The Works of Lord Byron, Volume 13

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J. Murray, 1904
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Page 203 - Is not a Patron, my Lord, one who looks with unconcern on a man struggling for life in the water, and when he has reached ground, encumbers him with help...
Page 367 - And to the left, three yards beyond, You see a little muddy Pond Of water never dry ; I've measured it from side to side: 'Tis three feet long, and two feet wide.
Page 47 - The blow was stunning and unexpected ; for I thought the danger over, by the long interval between her stated amelioration and the arrival of the express. But I have borne up against it as I best can, and so far successfully, that I can go about the usual business of life with the same appearance of composure, and even greater. There is nothing to prevent your coming to-morrow ; but, perhaps, today, and yester-evening, it was better not to have met. I do not know that I have any thing to reproach...
Page 28 - As to poor Shelley, who is another bugbear to you and the world, he is, to my knowledge, the least selfish and the mildest of men — a man who has made more sacrifices of his fortune and feelings for others than any I ever heard of.
Page 12 - Paradise Lost is blasphemous ; and the very words of the Oxford gentleman, ' Evil, be thou my good,' are from that very poem, from the mouth of Satan ; and is there any thing more in that of Lucifer in the Mystery ? Cain is nothing more than a drama, not a piece of argument.
Page 174 - (to use Farquhar's phrase in the * Beaux' Stratagem '), who has all the air of a Cupidon dechaine, and is one of the few specimens. I have seen of our ideal of a Frenchman before the Revolution, an old friend with a new face, upon whose like I never thought that we should look again.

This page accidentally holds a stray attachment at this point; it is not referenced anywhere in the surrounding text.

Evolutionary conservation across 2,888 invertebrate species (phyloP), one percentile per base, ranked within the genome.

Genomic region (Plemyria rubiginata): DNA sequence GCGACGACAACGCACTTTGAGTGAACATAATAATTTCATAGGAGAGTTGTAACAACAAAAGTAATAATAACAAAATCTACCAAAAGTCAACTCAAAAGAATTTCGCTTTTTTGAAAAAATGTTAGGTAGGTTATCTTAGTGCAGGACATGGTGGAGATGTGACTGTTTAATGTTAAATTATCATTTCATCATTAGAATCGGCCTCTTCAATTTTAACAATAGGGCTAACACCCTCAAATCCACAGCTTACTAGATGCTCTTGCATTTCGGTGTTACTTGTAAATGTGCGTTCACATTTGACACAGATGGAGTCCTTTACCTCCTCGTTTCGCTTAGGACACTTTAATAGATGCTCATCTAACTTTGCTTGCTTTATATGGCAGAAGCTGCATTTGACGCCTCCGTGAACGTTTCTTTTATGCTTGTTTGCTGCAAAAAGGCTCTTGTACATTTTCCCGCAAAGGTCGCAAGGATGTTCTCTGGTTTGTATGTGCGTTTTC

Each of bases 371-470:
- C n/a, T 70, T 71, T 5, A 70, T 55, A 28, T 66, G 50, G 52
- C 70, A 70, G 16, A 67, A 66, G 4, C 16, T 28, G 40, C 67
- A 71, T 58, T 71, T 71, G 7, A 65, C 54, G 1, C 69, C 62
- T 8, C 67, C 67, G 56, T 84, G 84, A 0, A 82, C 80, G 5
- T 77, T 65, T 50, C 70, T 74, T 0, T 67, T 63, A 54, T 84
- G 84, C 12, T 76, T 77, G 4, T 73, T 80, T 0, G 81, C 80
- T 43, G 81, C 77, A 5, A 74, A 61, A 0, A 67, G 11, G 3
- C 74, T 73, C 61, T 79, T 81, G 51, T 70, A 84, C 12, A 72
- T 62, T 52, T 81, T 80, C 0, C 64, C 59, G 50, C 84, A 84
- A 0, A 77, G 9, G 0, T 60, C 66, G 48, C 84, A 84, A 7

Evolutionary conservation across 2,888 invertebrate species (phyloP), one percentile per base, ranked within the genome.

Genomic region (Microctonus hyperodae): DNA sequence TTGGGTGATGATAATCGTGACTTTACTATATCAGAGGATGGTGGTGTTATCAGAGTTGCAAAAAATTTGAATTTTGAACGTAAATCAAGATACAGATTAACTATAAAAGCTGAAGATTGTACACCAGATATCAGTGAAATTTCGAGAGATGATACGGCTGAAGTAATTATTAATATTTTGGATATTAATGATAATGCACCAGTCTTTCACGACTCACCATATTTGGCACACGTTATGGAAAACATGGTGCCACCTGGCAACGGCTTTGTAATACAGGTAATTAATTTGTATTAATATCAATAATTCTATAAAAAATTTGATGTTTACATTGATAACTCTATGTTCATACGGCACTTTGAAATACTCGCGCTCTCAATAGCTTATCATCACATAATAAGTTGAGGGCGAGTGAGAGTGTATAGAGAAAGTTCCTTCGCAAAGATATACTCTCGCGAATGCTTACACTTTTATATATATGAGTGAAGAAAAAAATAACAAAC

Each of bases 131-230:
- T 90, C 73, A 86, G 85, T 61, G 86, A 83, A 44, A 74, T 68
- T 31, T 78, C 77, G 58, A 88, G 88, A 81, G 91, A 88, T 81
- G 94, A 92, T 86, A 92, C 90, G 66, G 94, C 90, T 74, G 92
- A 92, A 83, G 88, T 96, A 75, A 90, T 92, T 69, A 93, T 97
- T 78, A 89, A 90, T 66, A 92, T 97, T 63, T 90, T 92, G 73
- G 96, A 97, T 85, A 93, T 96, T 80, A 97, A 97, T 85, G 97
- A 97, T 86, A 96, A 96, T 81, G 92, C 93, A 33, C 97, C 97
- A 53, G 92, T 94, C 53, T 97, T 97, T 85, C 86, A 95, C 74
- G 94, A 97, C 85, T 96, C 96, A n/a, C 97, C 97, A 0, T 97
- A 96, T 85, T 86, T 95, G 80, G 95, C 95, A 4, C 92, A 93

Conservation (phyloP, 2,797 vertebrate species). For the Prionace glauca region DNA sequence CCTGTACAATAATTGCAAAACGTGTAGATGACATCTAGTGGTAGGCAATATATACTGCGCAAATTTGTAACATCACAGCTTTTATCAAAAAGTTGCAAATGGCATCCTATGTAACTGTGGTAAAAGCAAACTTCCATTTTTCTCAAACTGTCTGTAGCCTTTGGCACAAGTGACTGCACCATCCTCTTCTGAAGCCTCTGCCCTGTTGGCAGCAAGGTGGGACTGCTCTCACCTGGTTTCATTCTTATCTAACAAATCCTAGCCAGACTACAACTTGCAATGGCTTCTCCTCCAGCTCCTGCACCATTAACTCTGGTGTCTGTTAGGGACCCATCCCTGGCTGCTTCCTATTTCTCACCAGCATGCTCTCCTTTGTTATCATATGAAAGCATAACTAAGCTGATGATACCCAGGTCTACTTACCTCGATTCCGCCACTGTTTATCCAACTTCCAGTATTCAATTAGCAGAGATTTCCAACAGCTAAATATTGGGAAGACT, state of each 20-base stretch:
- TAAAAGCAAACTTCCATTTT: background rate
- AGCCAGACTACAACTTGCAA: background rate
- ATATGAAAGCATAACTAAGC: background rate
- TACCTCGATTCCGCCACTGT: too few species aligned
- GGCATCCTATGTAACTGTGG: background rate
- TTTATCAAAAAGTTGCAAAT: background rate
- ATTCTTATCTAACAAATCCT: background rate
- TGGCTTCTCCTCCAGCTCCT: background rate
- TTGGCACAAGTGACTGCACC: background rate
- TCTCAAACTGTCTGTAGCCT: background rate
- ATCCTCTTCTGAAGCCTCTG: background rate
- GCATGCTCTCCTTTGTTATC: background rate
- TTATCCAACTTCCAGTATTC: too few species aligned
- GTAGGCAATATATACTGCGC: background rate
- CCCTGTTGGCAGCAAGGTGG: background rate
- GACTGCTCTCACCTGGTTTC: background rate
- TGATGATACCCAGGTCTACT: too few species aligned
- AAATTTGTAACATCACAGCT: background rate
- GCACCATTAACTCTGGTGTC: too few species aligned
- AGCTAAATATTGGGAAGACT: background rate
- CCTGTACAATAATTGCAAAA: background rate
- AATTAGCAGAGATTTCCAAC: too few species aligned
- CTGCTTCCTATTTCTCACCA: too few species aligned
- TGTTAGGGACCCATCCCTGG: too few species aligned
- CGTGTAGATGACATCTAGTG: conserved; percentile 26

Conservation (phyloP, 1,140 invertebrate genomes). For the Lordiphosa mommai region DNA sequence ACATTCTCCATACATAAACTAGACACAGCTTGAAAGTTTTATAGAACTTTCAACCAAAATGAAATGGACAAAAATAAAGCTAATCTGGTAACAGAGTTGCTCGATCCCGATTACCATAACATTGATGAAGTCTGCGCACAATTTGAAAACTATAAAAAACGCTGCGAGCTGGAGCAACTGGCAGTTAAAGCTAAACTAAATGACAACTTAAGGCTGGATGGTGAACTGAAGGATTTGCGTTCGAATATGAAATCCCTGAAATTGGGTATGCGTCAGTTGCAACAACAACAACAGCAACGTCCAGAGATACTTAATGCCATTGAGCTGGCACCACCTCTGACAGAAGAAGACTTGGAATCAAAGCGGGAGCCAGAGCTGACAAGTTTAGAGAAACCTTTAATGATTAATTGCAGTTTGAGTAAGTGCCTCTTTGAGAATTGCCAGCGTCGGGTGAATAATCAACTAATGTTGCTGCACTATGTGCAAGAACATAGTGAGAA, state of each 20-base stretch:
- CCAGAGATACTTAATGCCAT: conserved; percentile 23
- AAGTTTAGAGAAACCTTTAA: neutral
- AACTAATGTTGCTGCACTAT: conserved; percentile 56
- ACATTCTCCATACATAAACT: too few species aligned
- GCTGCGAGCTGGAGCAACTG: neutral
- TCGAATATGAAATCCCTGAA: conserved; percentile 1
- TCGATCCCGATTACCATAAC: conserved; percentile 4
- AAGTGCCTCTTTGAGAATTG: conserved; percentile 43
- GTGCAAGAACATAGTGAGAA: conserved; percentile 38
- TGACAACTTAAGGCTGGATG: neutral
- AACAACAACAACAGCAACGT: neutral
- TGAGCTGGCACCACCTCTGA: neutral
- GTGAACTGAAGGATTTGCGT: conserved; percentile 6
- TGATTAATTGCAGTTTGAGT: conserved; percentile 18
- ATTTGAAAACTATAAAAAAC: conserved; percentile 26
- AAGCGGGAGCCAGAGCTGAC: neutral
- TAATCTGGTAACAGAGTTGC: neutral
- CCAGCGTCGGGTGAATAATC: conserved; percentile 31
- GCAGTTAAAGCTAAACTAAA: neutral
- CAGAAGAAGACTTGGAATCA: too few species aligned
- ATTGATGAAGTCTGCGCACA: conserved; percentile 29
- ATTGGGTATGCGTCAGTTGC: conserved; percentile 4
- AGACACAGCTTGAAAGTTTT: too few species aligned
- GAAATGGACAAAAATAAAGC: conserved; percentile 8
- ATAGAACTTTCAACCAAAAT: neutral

Page 259 - ... previously, which is in fact saying they wish me to expend my money in some other direction. I will take care that it is for the public cause, otherwise I will not advance a para. The opposition say they want to cajole me, and the party in power say the others wish to seduce me, so between the two I have a difficult part to play ; however, I will have nothing to do with the factions unless to reconcile them if possible.
Page 319 - On Sunday (the 15th, I believe,) I had a strong and sudden convulsive attack, which left me speechless, though not motionless — for some strong men could not hold me; but whether it was epilepsy, catalepsy, cachexy...
Page 89 - It is not impossible that I may have three or four cantos of Don Juan ready by autumn, or a little later, as I obtained a permission from my dictatress to continue it,— -provided always it was to be more guarded and decorous and sentimental in the continuation than in the commencement. How far these conditions have been fulfilled may be seen, perhaps, by-and-by ; but the embargo was only taken off upon these stipulations.
Page 230 - Leghorn,' this morning, to receive on board some Greek passengers for their struggling country. "Here also I found your lines and Mr. Sterling's letter; and I could not have had a more favourable omen, a more agreeable surprise, than a word of Goethe, written by his own hand. "I am returning to Greece, to see if I can be of any little use there: if ever I come back, I will pay a visit to Weimar, to offer the sincere homage of one of the many millions of your admirers. I have the honour to be, ever...

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